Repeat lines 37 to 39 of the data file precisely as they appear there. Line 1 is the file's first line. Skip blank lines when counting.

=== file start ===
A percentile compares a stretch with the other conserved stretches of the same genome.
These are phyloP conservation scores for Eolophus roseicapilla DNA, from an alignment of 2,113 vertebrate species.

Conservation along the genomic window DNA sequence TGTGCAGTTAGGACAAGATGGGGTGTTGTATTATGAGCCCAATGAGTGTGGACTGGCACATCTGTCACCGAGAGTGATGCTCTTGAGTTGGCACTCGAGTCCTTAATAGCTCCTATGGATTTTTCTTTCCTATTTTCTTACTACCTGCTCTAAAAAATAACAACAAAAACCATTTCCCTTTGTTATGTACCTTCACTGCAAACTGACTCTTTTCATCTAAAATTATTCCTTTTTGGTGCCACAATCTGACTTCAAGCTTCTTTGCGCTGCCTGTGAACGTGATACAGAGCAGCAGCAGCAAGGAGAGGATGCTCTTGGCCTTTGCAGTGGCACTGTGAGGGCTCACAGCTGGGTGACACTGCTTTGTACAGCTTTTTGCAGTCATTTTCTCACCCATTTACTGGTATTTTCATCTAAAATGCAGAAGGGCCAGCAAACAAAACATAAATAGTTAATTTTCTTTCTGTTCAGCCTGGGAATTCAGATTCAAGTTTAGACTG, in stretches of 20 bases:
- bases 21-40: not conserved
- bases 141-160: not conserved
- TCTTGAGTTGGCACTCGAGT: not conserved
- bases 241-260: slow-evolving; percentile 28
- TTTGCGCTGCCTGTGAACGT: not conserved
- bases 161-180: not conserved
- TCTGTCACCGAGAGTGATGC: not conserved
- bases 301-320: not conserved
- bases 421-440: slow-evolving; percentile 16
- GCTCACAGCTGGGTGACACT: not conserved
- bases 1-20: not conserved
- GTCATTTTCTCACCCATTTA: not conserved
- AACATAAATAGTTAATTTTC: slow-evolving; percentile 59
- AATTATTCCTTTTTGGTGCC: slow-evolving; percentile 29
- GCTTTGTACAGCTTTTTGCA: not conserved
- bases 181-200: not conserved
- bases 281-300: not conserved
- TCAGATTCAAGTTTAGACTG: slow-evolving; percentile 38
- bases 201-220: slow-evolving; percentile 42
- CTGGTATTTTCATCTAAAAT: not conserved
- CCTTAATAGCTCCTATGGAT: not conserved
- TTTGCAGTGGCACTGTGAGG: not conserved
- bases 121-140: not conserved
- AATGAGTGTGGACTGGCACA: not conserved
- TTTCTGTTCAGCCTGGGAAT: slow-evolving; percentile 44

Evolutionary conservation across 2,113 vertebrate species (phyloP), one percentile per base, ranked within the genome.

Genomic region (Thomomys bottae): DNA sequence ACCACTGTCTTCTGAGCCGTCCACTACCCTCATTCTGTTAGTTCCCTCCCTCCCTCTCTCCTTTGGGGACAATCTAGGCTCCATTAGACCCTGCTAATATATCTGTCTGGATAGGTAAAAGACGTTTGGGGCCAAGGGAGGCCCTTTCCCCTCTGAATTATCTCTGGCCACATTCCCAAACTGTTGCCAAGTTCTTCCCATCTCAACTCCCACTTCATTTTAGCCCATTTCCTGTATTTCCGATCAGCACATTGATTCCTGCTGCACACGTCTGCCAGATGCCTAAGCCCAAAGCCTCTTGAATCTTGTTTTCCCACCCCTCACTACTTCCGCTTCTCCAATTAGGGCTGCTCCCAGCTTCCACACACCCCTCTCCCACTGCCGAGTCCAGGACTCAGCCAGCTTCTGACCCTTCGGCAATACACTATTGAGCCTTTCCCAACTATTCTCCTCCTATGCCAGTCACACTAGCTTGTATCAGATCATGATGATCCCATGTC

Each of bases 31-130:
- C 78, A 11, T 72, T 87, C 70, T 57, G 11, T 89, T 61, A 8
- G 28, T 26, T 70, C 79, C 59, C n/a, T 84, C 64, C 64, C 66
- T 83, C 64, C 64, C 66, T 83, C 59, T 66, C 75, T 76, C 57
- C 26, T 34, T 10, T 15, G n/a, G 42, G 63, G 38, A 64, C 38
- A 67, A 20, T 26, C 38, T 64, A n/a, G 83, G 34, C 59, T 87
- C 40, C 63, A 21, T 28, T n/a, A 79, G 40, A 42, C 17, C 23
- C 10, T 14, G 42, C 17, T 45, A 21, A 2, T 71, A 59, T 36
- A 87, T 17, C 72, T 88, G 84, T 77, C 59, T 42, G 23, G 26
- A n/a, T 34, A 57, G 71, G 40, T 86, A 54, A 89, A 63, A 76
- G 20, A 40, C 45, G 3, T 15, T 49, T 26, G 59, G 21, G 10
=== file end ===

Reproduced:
- C 40, C 63, A 21, T 28, T n/a, A 79, G 40, A 42, C 17, C 23
- C 10, T 14, G 42, C 17, T 45, A 21, A 2, T 71, A 59, T 36
- A 87, T 17, C 72, T 88, G 84, T 77, C 59, T 42, G 23, G 26